‘Ready for the next fire’
Despite the difficulties faced by the G20, it retains enormous relevance in the global scenario. Formed by 19 countries – South Africa, Germany, Saudi Arabia, Argentina, Australia, Brazil, Canada, China, South Korea, France, India, Indonesia, Italy, Japan, Mexico, Russia, the United Kingdom and Turkey – plus the European Union, its members account for 85% of global economic output, two thirds of the world’s population and 75% of international trade.
For analysts heard by BBC News Brazil, even if there is no climate for broad consensus within the bloc, maintaining its active structure with the annual summits is critical to a rapid reaction in the event of major turbulence.
In the evaluation of the professor of the Institute of International Relations of USP Maria Antonieta Del Tedesco, keeping the channels of dialogue among the largest nations on the planet active is the main purpose of the G20 today.
She emphasizes that multilateral diplomatic dialogue is a slow process and therefore does not always produce concrete and visible results. She points out, for example, the importance of the Financial Stability Board, created in 2009 and still in business.
“At the multilateral level, the G20 is still the big news. There has been a loss of relative importance because of the political changes in the countries, but that does not mean that it is empty and serves no purpose,” he says.
For the teacher, however, there was a certain loss of focus of the group by embracing a very varied and wide range of agendas. Argentina, which has chaired the group over the last year, has set as its main themes the future of work, infrastructure for development and sustainable food.
Because of this diversification, the group started operating in two “tracks”: one for economic discussions, which are conducted by the finance ministers of the countries, and another for the other topics, coordinated by the so-called “Sherpas” (in the case of Brazil, this representative is always a diplomat).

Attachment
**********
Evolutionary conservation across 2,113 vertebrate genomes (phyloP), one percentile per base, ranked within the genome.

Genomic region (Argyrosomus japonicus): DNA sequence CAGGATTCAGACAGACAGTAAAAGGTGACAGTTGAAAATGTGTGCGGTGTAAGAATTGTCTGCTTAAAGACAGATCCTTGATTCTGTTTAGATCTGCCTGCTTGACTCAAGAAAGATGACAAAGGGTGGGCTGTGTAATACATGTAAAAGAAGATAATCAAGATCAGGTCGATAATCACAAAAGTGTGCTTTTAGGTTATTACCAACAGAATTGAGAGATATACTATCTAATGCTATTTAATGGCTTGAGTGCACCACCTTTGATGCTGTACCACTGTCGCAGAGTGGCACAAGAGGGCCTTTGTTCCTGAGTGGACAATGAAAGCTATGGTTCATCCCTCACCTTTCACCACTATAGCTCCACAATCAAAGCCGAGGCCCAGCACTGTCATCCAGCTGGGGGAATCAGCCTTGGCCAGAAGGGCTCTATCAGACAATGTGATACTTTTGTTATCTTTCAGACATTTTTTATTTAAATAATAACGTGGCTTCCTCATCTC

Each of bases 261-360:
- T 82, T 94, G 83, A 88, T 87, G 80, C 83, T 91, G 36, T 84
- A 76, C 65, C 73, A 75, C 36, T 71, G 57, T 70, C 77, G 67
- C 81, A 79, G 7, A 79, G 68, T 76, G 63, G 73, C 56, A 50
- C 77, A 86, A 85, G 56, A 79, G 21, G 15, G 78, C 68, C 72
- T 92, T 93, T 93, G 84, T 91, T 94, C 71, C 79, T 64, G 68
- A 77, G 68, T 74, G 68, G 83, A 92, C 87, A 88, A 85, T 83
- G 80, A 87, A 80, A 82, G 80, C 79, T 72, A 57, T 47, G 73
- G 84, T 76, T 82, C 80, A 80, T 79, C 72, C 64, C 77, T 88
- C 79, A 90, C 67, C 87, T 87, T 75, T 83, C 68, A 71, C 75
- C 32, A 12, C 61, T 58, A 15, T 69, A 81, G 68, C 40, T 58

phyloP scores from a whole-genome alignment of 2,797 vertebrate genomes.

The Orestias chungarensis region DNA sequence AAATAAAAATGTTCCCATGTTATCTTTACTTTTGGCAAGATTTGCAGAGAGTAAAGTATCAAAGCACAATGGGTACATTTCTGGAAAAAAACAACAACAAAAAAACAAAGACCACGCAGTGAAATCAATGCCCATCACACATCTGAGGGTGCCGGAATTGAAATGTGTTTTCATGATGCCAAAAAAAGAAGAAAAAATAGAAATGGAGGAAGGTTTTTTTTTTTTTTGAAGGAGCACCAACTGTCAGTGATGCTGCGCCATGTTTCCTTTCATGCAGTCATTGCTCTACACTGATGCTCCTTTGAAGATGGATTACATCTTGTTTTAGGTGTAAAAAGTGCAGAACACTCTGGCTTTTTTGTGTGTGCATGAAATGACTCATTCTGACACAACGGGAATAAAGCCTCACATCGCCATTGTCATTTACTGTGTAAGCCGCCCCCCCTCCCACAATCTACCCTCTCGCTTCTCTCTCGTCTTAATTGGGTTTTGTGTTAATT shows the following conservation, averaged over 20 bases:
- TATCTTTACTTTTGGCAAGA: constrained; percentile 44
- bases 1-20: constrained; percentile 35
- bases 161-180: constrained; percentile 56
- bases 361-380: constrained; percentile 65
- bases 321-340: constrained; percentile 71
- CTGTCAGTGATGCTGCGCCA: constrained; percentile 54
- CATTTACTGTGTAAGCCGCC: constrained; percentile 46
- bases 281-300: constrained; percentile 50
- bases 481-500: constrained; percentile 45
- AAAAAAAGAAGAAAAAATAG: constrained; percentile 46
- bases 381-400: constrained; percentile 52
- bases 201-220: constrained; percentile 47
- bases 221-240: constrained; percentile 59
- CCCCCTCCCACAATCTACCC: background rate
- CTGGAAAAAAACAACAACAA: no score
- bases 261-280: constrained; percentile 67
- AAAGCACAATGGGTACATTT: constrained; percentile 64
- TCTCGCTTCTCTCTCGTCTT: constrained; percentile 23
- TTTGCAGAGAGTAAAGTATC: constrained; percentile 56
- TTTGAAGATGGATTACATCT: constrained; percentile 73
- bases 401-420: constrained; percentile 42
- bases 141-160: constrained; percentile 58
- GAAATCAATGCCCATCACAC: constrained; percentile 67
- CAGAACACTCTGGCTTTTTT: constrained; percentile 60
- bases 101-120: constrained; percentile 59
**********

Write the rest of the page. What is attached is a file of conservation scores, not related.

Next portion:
Speaking earlier this month, Australian sherpa, David Gruen, made a defense of the group’s performance. Speaking at the Lowy Institute, he pointed out that after the financial crisis, the focus of the group changed “naturally” to long-term issues such as structural reforms and sustainable growth.
These are advances that “do not appear in the headlines, but that will make a concrete difference in the well-being of people around the world,” he argued.
According to Gruen, studies such as the one conducted by the US Brookings Institute, which heard dozens of officials involved in the G20, also show that the group is important for countries to better understand each other’s perspectives and know “who to call when it comes to crisis.”
“Of course, fire brigades are most useful when there is a fire. But they need to keep their equipment running in order – or, in the case of the G20, to maintain the organization’s relations and functioning – by the time the next fire breaks out,” he said.